A new task force NATO’s defense ministers agreed to form will explore “out of the box” concepts for improving efficiency while striving to build capabilities in the face of shrinking defense budgets, the alliance’s supreme allied commander for transformation said today.
In a meeting last week in Brussels, Belgium, Defense Secretary Robert M. Gates and his NATO counterparts endorsed the new task force to take a fresh look at the alliance’s capabilities-boosting initiatives, Gen. Stephane Abrial of the French air force told reporters.
“The objective is to first identify what is existing as far as multinational cooperation is concerned, identify what could be possible, and think new ideas [and] innovative ways for capability development,” he said.
U.S. Navy Vice Adm. Carol M. Pottenger, Allied Transformation Command’s deputy chief of staff for capability development, will lead the review, to be conducted by a mix of military and civilian representatives from across NATO.
Abrial said he expects the review will examine NATO doctrine, organizations, procurement, training, operations and maintenance, logistics, and battlefield medicine.
The task force members will have six months to formulate their ideas.
“The objective is a report in September for the [defense] ministers to consider in October, and then make decisions, either NATO as a whole or groups of nations inside NATO,” Abrial explained.
Though the global economic crisis has affected alliance nations’ defense budgets, Abrial said, every NATO nation has made clear it doesn’t want to “let the financial crisis turn into a security crisis.” That requires redoubling efforts to become more effective and more efficient, he added.
“With reduced budgets [and] reduced manpower, we need to be able to do better with less in the future,” he said. “While looking for new solutions, innovative solutions [and] multinational approaches, [we are] making sure that we … make the best possible use of every dollar, every pound, every euro that our governments spend on defense.”
Abrial cited innovative defense solutions already at work within NATO, the European Union or the European Defense Agency that the task force is likely to consider. Sweden, Norway, Finland and Denmark have a successful defense cooperation arrangement under the auspices of the Nordic Council. The Netherlands, Belgium, Norway and Denmark share part of the acquisition costs as well as operation and maintenance of their F-16 fighter jet fleets. Luxembourg has developed a maritime patrol capability to support NATO missions by leasing sensor-equipped civilian propeller aircraft.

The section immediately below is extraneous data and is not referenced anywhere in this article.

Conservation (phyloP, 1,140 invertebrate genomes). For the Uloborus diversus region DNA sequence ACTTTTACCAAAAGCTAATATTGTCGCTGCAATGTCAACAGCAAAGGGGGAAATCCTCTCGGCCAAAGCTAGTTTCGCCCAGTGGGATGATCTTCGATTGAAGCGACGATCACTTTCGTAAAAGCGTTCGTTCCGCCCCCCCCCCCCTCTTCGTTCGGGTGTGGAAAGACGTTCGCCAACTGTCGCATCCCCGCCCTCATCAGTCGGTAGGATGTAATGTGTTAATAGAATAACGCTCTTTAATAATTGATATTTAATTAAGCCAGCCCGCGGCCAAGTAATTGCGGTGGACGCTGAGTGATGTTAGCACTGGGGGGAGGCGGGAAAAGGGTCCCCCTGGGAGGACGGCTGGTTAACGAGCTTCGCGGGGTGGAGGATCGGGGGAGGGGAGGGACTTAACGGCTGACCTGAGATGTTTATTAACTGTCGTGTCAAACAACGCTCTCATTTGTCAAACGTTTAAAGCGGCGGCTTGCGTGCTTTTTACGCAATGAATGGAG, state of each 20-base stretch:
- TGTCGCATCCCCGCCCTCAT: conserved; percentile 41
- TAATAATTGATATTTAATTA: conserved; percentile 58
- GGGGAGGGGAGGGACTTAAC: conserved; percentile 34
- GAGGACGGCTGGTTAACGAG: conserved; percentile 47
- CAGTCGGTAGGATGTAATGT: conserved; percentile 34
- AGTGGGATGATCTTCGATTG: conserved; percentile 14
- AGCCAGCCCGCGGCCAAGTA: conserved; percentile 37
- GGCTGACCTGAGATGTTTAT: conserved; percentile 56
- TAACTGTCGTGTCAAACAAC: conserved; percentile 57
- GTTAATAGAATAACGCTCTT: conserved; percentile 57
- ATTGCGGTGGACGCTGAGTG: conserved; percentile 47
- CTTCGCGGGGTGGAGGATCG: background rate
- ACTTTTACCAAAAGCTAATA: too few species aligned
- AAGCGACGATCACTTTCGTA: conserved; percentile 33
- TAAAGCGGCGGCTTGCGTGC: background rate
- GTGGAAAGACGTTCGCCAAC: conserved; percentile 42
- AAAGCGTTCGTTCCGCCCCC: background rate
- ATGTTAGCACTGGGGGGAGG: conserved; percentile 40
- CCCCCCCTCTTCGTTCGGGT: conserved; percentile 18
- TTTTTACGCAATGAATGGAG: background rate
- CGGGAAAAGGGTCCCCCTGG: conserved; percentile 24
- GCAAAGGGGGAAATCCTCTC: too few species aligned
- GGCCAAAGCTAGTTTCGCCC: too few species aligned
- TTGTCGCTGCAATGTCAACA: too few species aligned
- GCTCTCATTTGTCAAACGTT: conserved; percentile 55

Another far more revolutionary, and potentially sensitive, concept involves capability-sharing. In a nutshell, this might mean one NATO nation agrees to provide all of capability “X” for itself and one or more partner nations. Meanwhile, another nation that receives capability “X” from the first nation provides all of the capability “Y,” and another provides all of the capability “Z.”
Abrial acknowledged that some nations may be highly averse to giving up their own defense capabilities and relying on another nation to provide it. Such collaboration would require clear understanding and communication to work, he said.
While such sweeping recommendations aren’t likely to be adopted in the near term, Abrial said, he’s encouraging the task force to offer the broadest range of new approaches possible. “All aspects are on the table today,” he said.
What’s most important, he emphasized, is that despite budget cuts, the alliance continues to improve its capabilities so it’s ready to stand up to whatever threat or challenge comes its way.
“We are making sure [the] forces of NATO nations are ready to face any kind of situation today, tomorrow and the day after,” Abrial said. “What we see around us today shows the absolute necessity to be ready for everything.”